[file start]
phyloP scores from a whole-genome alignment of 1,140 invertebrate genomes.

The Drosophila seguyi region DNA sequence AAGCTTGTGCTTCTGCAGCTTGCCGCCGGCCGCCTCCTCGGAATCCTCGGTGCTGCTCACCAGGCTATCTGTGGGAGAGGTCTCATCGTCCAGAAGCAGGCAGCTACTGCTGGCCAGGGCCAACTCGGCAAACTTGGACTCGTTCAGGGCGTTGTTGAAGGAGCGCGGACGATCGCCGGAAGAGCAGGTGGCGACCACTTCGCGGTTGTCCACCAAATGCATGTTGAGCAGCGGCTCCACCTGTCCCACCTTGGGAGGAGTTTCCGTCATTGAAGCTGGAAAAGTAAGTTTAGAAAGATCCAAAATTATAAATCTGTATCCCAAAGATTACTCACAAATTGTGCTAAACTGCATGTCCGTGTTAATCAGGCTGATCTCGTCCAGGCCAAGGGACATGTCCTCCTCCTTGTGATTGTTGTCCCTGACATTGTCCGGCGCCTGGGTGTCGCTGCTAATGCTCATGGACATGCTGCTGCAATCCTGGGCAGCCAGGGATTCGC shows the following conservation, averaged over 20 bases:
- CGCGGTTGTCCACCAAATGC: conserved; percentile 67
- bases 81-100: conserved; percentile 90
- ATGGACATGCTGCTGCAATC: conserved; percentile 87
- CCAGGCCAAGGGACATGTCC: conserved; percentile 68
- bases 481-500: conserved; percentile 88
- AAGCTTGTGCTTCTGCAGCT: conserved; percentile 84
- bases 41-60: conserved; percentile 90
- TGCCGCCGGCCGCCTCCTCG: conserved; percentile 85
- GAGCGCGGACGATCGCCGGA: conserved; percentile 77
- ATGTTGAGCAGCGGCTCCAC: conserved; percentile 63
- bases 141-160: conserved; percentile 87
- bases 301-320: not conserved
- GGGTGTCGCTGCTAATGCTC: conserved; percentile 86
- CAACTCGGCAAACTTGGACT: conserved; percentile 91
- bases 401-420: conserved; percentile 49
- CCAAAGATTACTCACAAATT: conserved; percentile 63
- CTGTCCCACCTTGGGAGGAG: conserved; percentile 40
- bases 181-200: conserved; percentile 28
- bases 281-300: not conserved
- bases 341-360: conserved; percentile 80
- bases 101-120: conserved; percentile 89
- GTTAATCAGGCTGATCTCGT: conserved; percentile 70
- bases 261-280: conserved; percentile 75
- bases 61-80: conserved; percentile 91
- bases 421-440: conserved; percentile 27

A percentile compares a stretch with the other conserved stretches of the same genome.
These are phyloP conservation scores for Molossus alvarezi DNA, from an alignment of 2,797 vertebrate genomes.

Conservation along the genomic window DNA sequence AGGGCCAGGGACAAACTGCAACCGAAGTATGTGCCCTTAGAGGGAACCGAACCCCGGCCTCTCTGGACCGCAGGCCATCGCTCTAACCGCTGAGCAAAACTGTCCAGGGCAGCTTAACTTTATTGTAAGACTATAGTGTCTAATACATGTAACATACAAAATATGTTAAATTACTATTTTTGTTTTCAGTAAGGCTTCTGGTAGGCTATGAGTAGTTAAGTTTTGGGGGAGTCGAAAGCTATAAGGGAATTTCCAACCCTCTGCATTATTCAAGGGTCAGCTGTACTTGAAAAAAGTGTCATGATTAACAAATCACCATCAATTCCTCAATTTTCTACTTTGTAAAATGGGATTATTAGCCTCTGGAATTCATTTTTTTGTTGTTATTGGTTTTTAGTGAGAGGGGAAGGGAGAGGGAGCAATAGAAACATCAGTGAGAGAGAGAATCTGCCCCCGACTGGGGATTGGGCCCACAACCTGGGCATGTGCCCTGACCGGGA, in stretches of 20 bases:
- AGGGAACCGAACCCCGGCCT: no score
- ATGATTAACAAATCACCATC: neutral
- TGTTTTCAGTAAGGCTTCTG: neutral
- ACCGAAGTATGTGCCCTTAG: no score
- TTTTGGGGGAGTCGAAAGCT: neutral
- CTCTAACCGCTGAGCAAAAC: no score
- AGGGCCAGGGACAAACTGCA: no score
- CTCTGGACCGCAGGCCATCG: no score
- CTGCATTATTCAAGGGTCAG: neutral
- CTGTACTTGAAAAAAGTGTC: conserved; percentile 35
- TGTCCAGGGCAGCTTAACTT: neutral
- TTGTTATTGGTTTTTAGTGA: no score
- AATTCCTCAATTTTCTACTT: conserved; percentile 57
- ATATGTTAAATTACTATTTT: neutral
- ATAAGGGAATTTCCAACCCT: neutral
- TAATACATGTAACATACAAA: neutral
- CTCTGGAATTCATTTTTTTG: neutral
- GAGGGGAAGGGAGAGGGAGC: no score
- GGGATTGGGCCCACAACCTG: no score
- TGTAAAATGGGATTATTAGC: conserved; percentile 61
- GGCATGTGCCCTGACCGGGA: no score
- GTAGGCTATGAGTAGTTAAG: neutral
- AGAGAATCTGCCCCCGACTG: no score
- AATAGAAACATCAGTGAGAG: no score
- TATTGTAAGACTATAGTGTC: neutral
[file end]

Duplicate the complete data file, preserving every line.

phyloP scores from a whole-genome alignment of 1,140 invertebrate genomes.

The Drosophila seguyi region DNA sequence AAGCTTGTGCTTCTGCAGCTTGCCGCCGGCCGCCTCCTCGGAATCCTCGGTGCTGCTCACCAGGCTATCTGTGGGAGAGGTCTCATCGTCCAGAAGCAGGCAGCTACTGCTGGCCAGGGCCAACTCGGCAAACTTGGACTCGTTCAGGGCGTTGTTGAAGGAGCGCGGACGATCGCCGGAAGAGCAGGTGGCGACCACTTCGCGGTTGTCCACCAAATGCATGTTGAGCAGCGGCTCCACCTGTCCCACCTTGGGAGGAGTTTCCGTCATTGAAGCTGGAAAAGTAAGTTTAGAAAGATCCAAAATTATAAATCTGTATCCCAAAGATTACTCACAAATTGTGCTAAACTGCATGTCCGTGTTAATCAGGCTGATCTCGTCCAGGCCAAGGGACATGTCCTCCTCCTTGTGATTGTTGTCCCTGACATTGTCCGGCGCCTGGGTGTCGCTGCTAATGCTCATGGACATGCTGCTGCAATCCTGGGCAGCCAGGGATTCGC shows the following conservation, averaged over 20 bases:
- CGCGGTTGTCCACCAAATGC: conserved; percentile 67
- bases 81-100: conserved; percentile 90
- ATGGACATGCTGCTGCAATC: conserved; percentile 87
- CCAGGCCAAGGGACATGTCC: conserved; percentile 68
- bases 481-500: conserved; percentile 88
- AAGCTTGTGCTTCTGCAGCT: conserved; percentile 84
- bases 41-60: conserved; percentile 90
- TGCCGCCGGCCGCCTCCTCG: conserved; percentile 85
- GAGCGCGGACGATCGCCGGA: conserved; percentile 77
- ATGTTGAGCAGCGGCTCCAC: conserved; percentile 63
- bases 141-160: conserved; percentile 87
- bases 301-320: not conserved
- GGGTGTCGCTGCTAATGCTC: conserved; percentile 86
- CAACTCGGCAAACTTGGACT: conserved; percentile 91
- bases 401-420: conserved; percentile 49
- CCAAAGATTACTCACAAATT: conserved; percentile 63
- CTGTCCCACCTTGGGAGGAG: conserved; percentile 40
- bases 181-200: conserved; percentile 28
- bases 281-300: not conserved
- bases 341-360: conserved; percentile 80
- bases 101-120: conserved; percentile 89
- GTTAATCAGGCTGATCTCGT: conserved; percentile 70
- bases 261-280: conserved; percentile 75
- bases 61-80: conserved; percentile 91
- bases 421-440: conserved; percentile 27

A percentile compares a stretch with the other conserved stretches of the same genome.
These are phyloP conservation scores for Molossus alvarezi DNA, from an alignment of 2,797 vertebrate genomes.

Conservation along the genomic window DNA sequence AGGGCCAGGGACAAACTGCAACCGAAGTATGTGCCCTTAGAGGGAACCGAACCCCGGCCTCTCTGGACCGCAGGCCATCGCTCTAACCGCTGAGCAAAACTGTCCAGGGCAGCTTAACTTTATTGTAAGACTATAGTGTCTAATACATGTAACATACAAAATATGTTAAATTACTATTTTTGTTTTCAGTAAGGCTTCTGGTAGGCTATGAGTAGTTAAGTTTTGGGGGAGTCGAAAGCTATAAGGGAATTTCCAACCCTCTGCATTATTCAAGGGTCAGCTGTACTTGAAAAAAGTGTCATGATTAACAAATCACCATCAATTCCTCAATTTTCTACTTTGTAAAATGGGATTATTAGCCTCTGGAATTCATTTTTTTGTTGTTATTGGTTTTTAGTGAGAGGGGAAGGGAGAGGGAGCAATAGAAACATCAGTGAGAGAGAGAATCTGCCCCCGACTGGGGATTGGGCCCACAACCTGGGCATGTGCCCTGACCGGGA, in stretches of 20 bases:
- AGGGAACCGAACCCCGGCCT: no score
- ATGATTAACAAATCACCATC: neutral
- TGTTTTCAGTAAGGCTTCTG: neutral
- ACCGAAGTATGTGCCCTTAG: no score
- TTTTGGGGGAGTCGAAAGCT: neutral
- CTCTAACCGCTGAGCAAAAC: no score
- AGGGCCAGGGACAAACTGCA: no score
- CTCTGGACCGCAGGCCATCG: no score
- CTGCATTATTCAAGGGTCAG: neutral
- CTGTACTTGAAAAAAGTGTC: conserved; percentile 35
- TGTCCAGGGCAGCTTAACTT: neutral
- TTGTTATTGGTTTTTAGTGA: no score
- AATTCCTCAATTTTCTACTT: conserved; percentile 57
- ATATGTTAAATTACTATTTT: neutral
- ATAAGGGAATTTCCAACCCT: neutral
- TAATACATGTAACATACAAA: neutral
- CTCTGGAATTCATTTTTTTG: neutral
- GAGGGGAAGGGAGAGGGAGC: no score
- GGGATTGGGCCCACAACCTG: no score
- TGTAAAATGGGATTATTAGC: conserved; percentile 61
- GGCATGTGCCCTGACCGGGA: no score
- GTAGGCTATGAGTAGTTAAG: neutral
- AGAGAATCTGCCCCCGACTG: no score
- AATAGAAACATCAGTGAGAG: no score
- TATTGTAAGACTATAGTGTC: neutral